By Julie Vorman
WASHINGTON, May 8 (Reuters) - U.S. regulators on Friday bowed to a torrent of
public protest and abandoned an earlier proposal that would have allowed
organic food to contain human waste, irradiation or bio-engineered material.
The U.S. Agriculture Department said it would start over again in drafting
standards for organic foods, a fast-growing industry with sales expected to
reach $4 billion this year. The USDA announcement followed a storm of
protest that included musician Willie Nelson, dozens of federal lawmakers, the
entire Vermont legislature, and a grassroots write-in campaign by 200,000
organic farmers, consumers and environmentalists.
"The department was stunned at the amount of negative publicity they got over
the proposed rule," said one congressional aide. "The USDA is very concerned
that it has lost the confidence of the organic farming industry."
The organic industry, which produces meats, vegetables, soaps, textiles and
other products, asked the USDA to establish national standards because of the
patchwork of state and regional rules governing organic products.
The controversy intensified to the point where even Agriculture Secretary Dan
Glickman recently joked in a speech that he had picked up a protest form
letter from a display at a local organic food store where he shops.
Ironically, the USDA had not planned to include what became known as "the big
three issues" in its proposed rules last December. But other members of the
Clinton Administration pressed to have sewage sludge, irradiation and
bioengineered plants included in the proposed rule.
Those practices are "safe and have important roles to play in agriculture, but
they neither fit current organic practices nor meet consumer expectations
about organics," Glickman said. "USDA is committed to developing national
organic standards that organic farmers and consumers will embrace," he added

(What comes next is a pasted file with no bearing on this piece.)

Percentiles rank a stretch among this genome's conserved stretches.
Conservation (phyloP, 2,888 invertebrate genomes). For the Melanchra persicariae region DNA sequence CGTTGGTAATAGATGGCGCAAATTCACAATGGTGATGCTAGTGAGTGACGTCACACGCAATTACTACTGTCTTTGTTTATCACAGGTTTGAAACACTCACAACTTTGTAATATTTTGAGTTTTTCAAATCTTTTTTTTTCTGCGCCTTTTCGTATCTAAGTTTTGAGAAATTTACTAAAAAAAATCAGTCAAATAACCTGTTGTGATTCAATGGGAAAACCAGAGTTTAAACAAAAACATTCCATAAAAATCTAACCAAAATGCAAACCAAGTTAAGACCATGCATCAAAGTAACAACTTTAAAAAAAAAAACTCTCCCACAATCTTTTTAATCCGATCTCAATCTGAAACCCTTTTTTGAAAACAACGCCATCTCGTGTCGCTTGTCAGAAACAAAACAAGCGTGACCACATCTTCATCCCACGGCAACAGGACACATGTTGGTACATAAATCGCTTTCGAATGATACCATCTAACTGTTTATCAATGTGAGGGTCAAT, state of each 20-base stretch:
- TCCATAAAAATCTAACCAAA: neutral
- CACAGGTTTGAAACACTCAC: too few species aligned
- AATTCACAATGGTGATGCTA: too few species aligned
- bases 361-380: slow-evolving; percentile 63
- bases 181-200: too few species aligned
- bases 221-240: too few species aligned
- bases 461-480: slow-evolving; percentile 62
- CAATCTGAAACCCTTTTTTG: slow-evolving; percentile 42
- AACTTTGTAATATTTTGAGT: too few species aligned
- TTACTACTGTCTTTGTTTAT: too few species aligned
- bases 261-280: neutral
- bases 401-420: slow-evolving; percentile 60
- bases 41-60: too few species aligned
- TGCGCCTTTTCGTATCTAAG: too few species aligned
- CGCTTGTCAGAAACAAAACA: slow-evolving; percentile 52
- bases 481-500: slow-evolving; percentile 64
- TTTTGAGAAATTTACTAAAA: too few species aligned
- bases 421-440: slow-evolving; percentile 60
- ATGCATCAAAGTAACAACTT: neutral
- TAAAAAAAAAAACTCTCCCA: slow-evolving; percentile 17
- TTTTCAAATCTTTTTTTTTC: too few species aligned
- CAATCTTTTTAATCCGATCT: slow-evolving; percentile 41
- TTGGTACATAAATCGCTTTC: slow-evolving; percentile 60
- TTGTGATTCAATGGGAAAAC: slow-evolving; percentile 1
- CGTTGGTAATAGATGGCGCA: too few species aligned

in a statement explaining the department's decision.
USDA will wade through the 200,000 public comments before publishing a revised
organic standard proposal later this year. Once again, that proposal -- which
Glickman said will contain fundamental changes from the first draft -- will be
subject to public comment.
Although the decision pleased green groups and organic farmers, some
agribusiness groups criticized the USDA action.
A growing number of big food companies are eyeing the organic food niche,
which is growing at 20 percent each year and appeals to aging baby-boomers.
"This was clearly a decision based more on politics than on sound science,"
said Kelly Johnston, a vice president of the National Food Processors
Association, one of the few groups that supported the USDA's proposed
standards. "There is no scientific reason to exclude irradiated or biotech
And others, like the Competitive Enterprise Institute which advocates smaller
government, said there should be no federal standards at all for organic
foods. Regulation should be left up to private groups, much like kosher foods,
the CEI said.
Organic farmers cheered the announcement but said they were concerned about
the USDA's next attempt to draw up standards.
"We will continue lobbying the USDA, Congress and the White House for a
federal label for organic that maintains the rigorous standards already
established by the organic industry," said Katherine DiMatteo, head of the
Organic Trade Association.
While the USDA promised to eliminate sewage sludge, irradiation and
bioengineered materials, a number of less controversial issues remain.
On the livestock side, organic farmers want the USDA to require 100 percent
organic animal feed for meat marketed as organic, and to prohibit most
antibiotics and drugs. The standards also need to create a sliding scale of
fees for small farmers paying for organic certification, DiMatteo said.
"We're worried people may think the problem is solved now that the USDA has
given in on the big three issues. But there are still fundamental problems
that remain," said Kathleen Merrigan, a member of the National Organic
"This shows that grassroots democracy still works," Merrigan added. "Everyone
thought there was no way to beat back big industry but we did it."
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